The more we get rid of, the more we want to get rid of. De-cluttering begets more de-cluttering! It is a beautiful thing. There is still a lot of good-old-fashioned deep cleaning that needs to happen, and this spring cleaning series will have several more parts to it, but for now we are focused on doing some serious purging. This clutter has got to go!
If you’d like to join in, here are some tips for getting started:
Do an initial sweep
Grab a box and a large garbage bag and starting at one end, do a walk-through of your entire house. Scan each room, quickly grabbing anything you see that you know is either garbage or no longer needed. Place items in either the donation box or the garbage bag. Keep going until you’ve made your way through the entire house. See how easy and painless that was? Even if you don’t make it through the rest of the steps, you’ve already made a ton of progress!
Clear out one area at a time
After your initial surface purge it is time to dig a little deeper. At this point it is not a good idea to start randomly delving in to more than one area at a time; you will quickly become overwhelmed. Instead, start with one manageable area–a room, a corner, a closet, a cabinet, or a dresser–armed with a box for goodwill, a laundry basket for things that need to be returned to their proper place, and a garbage bag for the trash. Then get to work and don’t leave your area until the job is done!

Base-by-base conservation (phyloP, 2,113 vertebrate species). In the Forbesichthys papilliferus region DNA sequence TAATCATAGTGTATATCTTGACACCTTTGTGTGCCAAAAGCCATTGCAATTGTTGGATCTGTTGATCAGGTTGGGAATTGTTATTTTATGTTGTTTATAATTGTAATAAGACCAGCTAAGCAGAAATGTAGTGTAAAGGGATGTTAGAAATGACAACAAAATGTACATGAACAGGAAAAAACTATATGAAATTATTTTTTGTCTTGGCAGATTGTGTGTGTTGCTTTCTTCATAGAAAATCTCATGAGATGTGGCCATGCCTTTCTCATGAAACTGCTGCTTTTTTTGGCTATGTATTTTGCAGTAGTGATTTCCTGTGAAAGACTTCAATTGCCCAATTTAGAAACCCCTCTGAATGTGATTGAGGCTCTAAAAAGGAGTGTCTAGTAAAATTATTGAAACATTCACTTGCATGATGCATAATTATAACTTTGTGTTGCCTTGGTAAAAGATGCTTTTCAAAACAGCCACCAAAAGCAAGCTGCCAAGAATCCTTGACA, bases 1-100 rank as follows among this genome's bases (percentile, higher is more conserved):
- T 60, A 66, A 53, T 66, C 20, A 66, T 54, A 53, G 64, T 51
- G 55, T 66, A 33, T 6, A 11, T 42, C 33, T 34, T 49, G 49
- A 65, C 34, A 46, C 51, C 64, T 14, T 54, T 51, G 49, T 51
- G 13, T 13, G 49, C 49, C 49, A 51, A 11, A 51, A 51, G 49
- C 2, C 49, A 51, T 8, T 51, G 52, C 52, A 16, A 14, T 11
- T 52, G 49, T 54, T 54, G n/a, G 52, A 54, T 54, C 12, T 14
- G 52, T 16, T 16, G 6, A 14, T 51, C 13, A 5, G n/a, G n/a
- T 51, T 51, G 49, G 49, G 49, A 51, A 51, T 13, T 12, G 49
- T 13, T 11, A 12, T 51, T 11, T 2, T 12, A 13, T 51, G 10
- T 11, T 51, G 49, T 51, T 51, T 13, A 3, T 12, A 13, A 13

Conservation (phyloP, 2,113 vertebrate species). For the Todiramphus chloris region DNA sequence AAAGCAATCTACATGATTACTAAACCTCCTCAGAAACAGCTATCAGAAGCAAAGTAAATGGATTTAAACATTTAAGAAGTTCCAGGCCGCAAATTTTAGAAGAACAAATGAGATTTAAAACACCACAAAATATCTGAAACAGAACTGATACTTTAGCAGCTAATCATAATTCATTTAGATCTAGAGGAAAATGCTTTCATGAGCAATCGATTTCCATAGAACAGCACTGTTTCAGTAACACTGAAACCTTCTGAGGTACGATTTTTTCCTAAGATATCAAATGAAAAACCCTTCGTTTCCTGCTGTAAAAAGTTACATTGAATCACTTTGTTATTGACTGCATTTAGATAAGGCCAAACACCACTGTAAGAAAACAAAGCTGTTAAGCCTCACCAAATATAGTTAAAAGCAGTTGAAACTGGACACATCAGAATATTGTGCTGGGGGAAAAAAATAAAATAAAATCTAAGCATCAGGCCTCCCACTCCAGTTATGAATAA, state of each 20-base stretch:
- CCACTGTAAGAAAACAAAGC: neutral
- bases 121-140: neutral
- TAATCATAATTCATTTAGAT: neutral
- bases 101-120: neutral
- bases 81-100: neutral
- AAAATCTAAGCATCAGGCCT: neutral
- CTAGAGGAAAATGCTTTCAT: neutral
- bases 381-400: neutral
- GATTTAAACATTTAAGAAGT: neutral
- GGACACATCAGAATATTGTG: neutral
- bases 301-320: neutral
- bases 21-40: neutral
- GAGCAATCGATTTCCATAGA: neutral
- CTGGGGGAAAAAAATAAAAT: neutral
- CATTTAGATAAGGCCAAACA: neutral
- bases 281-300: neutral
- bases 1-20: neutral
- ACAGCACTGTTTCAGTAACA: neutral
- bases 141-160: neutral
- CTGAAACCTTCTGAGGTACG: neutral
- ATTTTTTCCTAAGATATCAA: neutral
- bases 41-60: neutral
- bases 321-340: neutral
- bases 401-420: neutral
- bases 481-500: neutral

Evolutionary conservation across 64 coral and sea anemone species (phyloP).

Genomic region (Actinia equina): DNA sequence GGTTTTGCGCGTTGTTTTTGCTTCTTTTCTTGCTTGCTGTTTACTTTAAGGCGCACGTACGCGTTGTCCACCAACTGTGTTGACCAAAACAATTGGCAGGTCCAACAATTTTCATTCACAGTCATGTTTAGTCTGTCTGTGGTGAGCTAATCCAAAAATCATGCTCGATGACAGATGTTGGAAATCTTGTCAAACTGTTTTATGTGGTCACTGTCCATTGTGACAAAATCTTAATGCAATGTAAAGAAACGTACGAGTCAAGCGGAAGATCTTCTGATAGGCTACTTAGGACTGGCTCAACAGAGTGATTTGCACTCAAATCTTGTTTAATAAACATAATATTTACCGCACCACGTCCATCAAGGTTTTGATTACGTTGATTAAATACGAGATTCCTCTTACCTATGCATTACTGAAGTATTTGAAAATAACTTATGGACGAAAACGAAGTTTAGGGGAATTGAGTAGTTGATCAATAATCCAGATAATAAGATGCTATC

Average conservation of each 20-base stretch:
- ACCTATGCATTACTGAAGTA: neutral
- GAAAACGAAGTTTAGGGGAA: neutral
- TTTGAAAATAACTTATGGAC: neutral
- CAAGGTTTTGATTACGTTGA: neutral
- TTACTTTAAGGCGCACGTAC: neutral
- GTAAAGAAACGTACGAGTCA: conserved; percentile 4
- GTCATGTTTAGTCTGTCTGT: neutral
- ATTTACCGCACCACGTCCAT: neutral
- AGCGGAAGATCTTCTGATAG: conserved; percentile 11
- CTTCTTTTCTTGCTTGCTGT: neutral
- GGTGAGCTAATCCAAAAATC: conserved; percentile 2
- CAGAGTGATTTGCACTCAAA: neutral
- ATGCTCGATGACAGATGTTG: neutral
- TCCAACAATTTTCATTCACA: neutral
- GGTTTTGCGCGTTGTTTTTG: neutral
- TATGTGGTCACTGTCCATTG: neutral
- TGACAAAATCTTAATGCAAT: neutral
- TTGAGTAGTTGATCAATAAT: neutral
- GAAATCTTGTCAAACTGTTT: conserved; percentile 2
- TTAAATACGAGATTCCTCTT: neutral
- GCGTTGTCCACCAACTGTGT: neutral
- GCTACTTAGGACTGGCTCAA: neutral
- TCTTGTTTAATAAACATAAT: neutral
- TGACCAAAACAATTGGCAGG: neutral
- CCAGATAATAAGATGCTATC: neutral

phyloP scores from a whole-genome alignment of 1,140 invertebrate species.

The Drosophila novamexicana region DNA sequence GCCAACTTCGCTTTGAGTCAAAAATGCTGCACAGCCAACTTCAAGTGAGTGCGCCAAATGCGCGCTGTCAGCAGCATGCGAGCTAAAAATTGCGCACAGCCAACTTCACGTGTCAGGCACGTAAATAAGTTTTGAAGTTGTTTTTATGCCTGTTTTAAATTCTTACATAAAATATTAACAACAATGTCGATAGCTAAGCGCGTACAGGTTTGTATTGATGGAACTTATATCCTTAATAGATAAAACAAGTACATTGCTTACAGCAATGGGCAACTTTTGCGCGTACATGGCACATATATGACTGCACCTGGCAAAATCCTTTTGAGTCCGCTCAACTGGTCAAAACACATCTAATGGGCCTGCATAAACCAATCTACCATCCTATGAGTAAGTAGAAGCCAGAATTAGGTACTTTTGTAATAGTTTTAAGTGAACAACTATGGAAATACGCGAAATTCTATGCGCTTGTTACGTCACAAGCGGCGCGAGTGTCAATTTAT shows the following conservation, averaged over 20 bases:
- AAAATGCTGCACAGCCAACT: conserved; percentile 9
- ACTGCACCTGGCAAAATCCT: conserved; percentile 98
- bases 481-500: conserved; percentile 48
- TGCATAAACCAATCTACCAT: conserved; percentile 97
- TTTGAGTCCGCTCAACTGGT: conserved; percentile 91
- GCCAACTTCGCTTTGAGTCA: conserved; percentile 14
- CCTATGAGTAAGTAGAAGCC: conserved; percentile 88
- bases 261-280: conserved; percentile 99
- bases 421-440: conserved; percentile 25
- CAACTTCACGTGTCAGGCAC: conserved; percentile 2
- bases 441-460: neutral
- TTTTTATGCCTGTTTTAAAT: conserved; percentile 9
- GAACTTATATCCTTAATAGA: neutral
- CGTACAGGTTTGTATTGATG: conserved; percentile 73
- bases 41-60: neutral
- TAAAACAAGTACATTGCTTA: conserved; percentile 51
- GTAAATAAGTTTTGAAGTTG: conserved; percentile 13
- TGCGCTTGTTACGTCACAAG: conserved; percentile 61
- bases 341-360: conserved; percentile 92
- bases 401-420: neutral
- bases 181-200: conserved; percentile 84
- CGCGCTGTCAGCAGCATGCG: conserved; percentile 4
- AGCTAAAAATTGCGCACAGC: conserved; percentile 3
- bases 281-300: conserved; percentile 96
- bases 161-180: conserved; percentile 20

Give yourself permission to only keep the things that are currently useful, despite who gave them to you or how much they cost. This can be really hard, especially at first. That’s where the ruthless part comes in. As you sort through your things, ask yourself these questions:
- Do we use it, wear it, or play with it? If it is clothes, does it still fit?
- Is it in good working condition?
- Does it enrich our lives in some way?
- Does it have sentimental value?
- Could someone else use it more?
It is helpful to make 4 categories: 1.) Things to keep in this area, 2.) things to donate, 3.) things to throw away, and 4.) things to put elsewhere (keepsake box, seasonal items, or things that belong in a different room). Once you’ve cleared an area and put away all the items that belong elsewhere, move on to the next area. Repeat. Repeat. Repeat.
Get it OUT of your house